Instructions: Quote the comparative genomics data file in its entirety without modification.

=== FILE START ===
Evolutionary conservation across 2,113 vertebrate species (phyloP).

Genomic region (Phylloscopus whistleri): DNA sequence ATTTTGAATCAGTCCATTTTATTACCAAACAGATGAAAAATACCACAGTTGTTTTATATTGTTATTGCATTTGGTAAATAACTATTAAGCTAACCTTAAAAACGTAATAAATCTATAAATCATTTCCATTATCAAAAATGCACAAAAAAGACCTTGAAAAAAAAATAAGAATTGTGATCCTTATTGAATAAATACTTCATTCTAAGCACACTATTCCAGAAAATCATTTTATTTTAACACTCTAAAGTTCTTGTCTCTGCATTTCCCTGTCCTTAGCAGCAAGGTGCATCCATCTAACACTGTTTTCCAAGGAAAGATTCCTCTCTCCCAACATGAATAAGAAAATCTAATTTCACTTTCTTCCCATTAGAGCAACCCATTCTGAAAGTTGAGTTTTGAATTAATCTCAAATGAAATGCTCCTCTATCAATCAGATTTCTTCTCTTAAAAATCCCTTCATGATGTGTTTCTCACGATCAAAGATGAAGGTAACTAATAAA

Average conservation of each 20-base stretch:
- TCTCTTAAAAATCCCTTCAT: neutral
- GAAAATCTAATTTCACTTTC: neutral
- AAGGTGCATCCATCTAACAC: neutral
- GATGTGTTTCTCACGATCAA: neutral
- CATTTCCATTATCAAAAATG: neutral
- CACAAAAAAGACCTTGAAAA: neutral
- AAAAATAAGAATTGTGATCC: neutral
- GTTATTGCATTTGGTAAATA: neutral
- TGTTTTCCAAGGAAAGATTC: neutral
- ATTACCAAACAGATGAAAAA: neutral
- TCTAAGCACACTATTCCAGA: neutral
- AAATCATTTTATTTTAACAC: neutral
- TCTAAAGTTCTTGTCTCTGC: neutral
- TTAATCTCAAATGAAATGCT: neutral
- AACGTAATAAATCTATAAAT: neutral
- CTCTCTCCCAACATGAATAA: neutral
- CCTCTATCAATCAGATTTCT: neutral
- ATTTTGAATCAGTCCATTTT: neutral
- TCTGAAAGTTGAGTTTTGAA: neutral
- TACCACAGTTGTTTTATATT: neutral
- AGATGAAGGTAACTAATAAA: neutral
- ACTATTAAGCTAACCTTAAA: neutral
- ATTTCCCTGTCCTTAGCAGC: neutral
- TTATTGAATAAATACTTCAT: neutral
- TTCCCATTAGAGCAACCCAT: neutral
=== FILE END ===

Evolutionary conservation across 2,113 vertebrate species (phyloP).

Genomic region (Phylloscopus whistleri): DNA sequence ATTTTGAATCAGTCCATTTTATTACCAAACAGATGAAAAATACCACAGTTGTTTTATATTGTTATTGCATTTGGTAAATAACTATTAAGCTAACCTTAAAAACGTAATAAATCTATAAATCATTTCCATTATCAAAAATGCACAAAAAAGACCTTGAAAAAAAAATAAGAATTGTGATCCTTATTGAATAAATACTTCATTCTAAGCACACTATTCCAGAAAATCATTTTATTTTAACACTCTAAAGTTCTTGTCTCTGCATTTCCCTGTCCTTAGCAGCAAGGTGCATCCATCTAACACTGTTTTCCAAGGAAAGATTCCTCTCTCCCAACATGAATAAGAAAATCTAATTTCACTTTCTTCCCATTAGAGCAACCCATTCTGAAAGTTGAGTTTTGAATTAATCTCAAATGAAATGCTCCTCTATCAATCAGATTTCTTCTCTTAAAAATCCCTTCATGATGTGTTTCTCACGATCAAAGATGAAGGTAACTAATAAA

Average conservation of each 20-base stretch:
- TCTCTTAAAAATCCCTTCAT: neutral
- GAAAATCTAATTTCACTTTC: neutral
- AAGGTGCATCCATCTAACAC: neutral
- GATGTGTTTCTCACGATCAA: neutral
- CATTTCCATTATCAAAAATG: neutral
- CACAAAAAAGACCTTGAAAA: neutral
- AAAAATAAGAATTGTGATCC: neutral
- GTTATTGCATTTGGTAAATA: neutral
- TGTTTTCCAAGGAAAGATTC: neutral
- ATTACCAAACAGATGAAAAA: neutral
- TCTAAGCACACTATTCCAGA: neutral
- AAATCATTTTATTTTAACAC: neutral
- TCTAAAGTTCTTGTCTCTGC: neutral
- TTAATCTCAAATGAAATGCT: neutral
- AACGTAATAAATCTATAAAT: neutral
- CTCTCTCCCAACATGAATAA: neutral
- CCTCTATCAATCAGATTTCT: neutral
- ATTTTGAATCAGTCCATTTT: neutral
- TCTGAAAGTTGAGTTTTGAA: neutral
- TACCACAGTTGTTTTATATT: neutral
- AGATGAAGGTAACTAATAAA: neutral
- ACTATTAAGCTAACCTTAAA: neutral
- ATTTCCCTGTCCTTAGCAGC: neutral
- TTATTGAATAAATACTTCAT: neutral
- TTCCCATTAGAGCAACCCAT: neutral